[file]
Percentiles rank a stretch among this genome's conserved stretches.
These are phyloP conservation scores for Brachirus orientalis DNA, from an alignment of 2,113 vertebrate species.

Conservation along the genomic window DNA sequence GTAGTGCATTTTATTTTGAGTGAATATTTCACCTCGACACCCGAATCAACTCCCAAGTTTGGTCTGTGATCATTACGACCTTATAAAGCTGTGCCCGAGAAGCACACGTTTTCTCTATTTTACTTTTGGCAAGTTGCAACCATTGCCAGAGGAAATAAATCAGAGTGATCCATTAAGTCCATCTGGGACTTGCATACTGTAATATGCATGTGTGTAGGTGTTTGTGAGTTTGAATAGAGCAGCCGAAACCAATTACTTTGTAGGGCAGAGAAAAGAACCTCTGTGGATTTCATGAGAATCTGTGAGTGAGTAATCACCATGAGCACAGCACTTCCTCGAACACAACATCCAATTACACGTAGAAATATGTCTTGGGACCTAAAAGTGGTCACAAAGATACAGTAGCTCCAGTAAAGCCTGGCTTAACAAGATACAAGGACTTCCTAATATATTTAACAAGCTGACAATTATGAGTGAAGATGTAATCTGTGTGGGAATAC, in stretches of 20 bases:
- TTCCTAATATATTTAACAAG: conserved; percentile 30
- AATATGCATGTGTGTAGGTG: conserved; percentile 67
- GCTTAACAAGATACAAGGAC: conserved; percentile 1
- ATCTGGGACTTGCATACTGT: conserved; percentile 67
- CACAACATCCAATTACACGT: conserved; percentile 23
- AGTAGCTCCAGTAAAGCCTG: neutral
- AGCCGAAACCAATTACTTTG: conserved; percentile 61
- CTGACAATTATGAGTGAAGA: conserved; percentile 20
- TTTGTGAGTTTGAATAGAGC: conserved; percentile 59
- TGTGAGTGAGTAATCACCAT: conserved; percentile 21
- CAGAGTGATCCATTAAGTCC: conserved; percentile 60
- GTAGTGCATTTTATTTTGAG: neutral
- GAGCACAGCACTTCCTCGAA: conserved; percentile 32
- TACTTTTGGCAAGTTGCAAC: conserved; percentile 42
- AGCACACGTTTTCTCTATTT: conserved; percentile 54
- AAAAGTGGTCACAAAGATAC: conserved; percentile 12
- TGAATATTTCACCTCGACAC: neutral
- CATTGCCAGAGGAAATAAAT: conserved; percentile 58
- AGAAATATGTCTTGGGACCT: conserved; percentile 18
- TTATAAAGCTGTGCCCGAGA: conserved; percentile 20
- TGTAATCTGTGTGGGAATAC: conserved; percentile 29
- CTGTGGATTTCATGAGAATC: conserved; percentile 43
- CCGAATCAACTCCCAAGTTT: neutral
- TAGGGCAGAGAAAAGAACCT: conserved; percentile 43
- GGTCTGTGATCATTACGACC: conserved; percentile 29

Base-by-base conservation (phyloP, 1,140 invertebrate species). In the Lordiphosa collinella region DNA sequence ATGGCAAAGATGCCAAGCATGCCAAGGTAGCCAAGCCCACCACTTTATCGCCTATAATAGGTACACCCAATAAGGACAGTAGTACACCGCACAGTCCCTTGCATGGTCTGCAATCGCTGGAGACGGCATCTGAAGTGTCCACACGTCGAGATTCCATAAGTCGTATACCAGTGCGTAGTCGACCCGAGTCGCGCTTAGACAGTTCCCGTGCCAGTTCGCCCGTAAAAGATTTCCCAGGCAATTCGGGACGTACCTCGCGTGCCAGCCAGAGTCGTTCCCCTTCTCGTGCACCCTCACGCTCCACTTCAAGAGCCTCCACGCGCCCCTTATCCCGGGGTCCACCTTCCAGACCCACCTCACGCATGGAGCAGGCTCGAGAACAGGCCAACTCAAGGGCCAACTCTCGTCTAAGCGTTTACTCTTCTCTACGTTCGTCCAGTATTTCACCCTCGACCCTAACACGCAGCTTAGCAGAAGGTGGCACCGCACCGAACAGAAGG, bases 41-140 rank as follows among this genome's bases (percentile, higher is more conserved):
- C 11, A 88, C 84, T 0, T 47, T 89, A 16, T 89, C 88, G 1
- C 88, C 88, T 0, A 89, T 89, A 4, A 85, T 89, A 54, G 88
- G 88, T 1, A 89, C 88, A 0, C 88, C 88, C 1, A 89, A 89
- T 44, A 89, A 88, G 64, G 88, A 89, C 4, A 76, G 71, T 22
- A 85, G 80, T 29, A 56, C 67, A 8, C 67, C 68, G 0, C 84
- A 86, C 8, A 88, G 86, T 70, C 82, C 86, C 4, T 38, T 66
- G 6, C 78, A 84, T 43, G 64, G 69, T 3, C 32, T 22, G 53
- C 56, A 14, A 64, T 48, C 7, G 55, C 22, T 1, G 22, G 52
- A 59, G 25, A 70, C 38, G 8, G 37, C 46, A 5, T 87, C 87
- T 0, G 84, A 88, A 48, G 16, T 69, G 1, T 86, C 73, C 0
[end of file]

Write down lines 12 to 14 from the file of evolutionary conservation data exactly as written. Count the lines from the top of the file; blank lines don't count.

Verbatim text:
- TTTGTGAGTTTGAATAGAGC: conserved; percentile 59
- TGTGAGTGAGTAATCACCAT: conserved; percentile 21
- CAGAGTGATCCATTAAGTCC: conserved; percentile 60